Why all this talk about the home?

I’ve known it all my life, but only recently begun to practically achieve it:

A woman’s primary function is caring for her family, which care includes creating a loving home.

My father was largely absentee. He was a long-distance truck-driver and spent most of each week on the road, driving up and down the Eastern seaboard for a major textile company. When he was home, he was rarely home. He’d get in his pickup and come out to the homeplace to visit his sister and her family, visit with neighbors, go to town before bed and drink coffee with the locals and catch up on local news and gossip. My mother resented his absenteeism enormously and complained about it frequently —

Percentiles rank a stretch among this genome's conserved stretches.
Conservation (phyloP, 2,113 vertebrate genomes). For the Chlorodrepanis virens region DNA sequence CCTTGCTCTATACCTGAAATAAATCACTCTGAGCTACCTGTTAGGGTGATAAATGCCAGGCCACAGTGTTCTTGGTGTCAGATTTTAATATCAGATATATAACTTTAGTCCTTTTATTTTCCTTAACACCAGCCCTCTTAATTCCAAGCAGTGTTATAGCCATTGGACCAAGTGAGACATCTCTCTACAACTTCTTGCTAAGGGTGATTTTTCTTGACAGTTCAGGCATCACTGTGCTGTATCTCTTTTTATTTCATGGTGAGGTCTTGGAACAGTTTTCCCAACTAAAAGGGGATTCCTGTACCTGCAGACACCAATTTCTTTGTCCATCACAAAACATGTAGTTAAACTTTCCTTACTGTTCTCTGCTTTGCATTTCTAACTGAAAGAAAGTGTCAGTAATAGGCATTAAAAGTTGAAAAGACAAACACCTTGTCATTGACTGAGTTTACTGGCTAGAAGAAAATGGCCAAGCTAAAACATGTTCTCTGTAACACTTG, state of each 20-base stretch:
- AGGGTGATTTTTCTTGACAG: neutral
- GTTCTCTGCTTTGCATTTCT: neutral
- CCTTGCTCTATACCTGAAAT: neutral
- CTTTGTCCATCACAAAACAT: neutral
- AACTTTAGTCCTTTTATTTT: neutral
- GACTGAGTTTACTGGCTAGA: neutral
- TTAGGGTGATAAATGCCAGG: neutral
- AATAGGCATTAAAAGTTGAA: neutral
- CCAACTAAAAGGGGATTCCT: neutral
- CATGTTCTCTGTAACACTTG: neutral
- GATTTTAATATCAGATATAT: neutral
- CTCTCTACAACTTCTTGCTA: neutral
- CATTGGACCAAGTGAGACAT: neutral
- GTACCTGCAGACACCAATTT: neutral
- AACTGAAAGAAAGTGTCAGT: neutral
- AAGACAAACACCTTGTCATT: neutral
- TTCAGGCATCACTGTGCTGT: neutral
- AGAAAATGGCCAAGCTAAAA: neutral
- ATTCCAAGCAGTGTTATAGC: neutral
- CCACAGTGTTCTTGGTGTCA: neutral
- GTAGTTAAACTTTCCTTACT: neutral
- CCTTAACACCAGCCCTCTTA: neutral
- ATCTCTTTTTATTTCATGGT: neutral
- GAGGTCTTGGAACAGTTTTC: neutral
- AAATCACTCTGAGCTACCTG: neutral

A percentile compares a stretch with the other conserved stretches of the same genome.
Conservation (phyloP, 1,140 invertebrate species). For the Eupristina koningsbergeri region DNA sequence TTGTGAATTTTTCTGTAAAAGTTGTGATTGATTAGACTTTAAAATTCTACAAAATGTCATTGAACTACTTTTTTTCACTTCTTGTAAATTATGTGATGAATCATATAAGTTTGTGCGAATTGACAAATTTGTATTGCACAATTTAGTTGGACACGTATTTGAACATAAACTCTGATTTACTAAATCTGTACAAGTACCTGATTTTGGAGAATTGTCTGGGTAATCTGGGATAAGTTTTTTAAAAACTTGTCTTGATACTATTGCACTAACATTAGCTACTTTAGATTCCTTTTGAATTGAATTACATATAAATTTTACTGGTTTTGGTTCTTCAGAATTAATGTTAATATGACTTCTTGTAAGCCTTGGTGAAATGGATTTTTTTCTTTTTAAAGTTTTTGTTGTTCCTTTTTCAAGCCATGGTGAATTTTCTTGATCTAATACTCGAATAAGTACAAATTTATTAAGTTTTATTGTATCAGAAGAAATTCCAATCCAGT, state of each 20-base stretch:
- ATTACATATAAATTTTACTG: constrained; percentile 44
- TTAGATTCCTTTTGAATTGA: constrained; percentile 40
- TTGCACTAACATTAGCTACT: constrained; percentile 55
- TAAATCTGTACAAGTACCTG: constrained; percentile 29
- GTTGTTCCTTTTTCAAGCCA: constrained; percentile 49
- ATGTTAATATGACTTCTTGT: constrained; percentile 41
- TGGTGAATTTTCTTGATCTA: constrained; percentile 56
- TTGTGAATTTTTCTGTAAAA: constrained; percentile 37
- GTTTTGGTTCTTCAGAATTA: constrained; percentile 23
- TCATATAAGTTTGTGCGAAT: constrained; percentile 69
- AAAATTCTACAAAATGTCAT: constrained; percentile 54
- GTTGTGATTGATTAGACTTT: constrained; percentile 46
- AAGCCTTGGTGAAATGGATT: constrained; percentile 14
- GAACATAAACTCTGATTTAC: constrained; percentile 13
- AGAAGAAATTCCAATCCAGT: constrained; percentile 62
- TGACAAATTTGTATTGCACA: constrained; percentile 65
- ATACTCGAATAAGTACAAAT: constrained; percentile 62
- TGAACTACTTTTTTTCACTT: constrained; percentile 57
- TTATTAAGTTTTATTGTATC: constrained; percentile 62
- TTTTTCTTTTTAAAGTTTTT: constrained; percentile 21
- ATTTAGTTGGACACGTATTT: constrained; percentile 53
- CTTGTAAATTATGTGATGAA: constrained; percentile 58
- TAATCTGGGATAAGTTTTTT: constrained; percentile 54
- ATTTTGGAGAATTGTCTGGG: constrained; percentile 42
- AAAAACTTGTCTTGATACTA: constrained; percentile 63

But she gave him nothing to come home to. Our home was in a constant state of chaos. Dishes sat on the counter, dirty and unwashed, until the cabinet was empty and it was wash dishes or do without a meal. Laundry sat in piles — dirty on the floor by the washer and dryer, clean on the picnic table that served as the folding table where the ironing board was set up (and rarely used). I’m ashamed to say it but my dad’s room (he and Mother had separate rooms) stank. Mom didn’t change his sheets or make his bed or air the room or collect his dirty clothes — when I got to be old enough I tried to take care of him but it was more than I could manage. He didn’t complain much, he just put up with a lot that no man ought ever to have to put up with.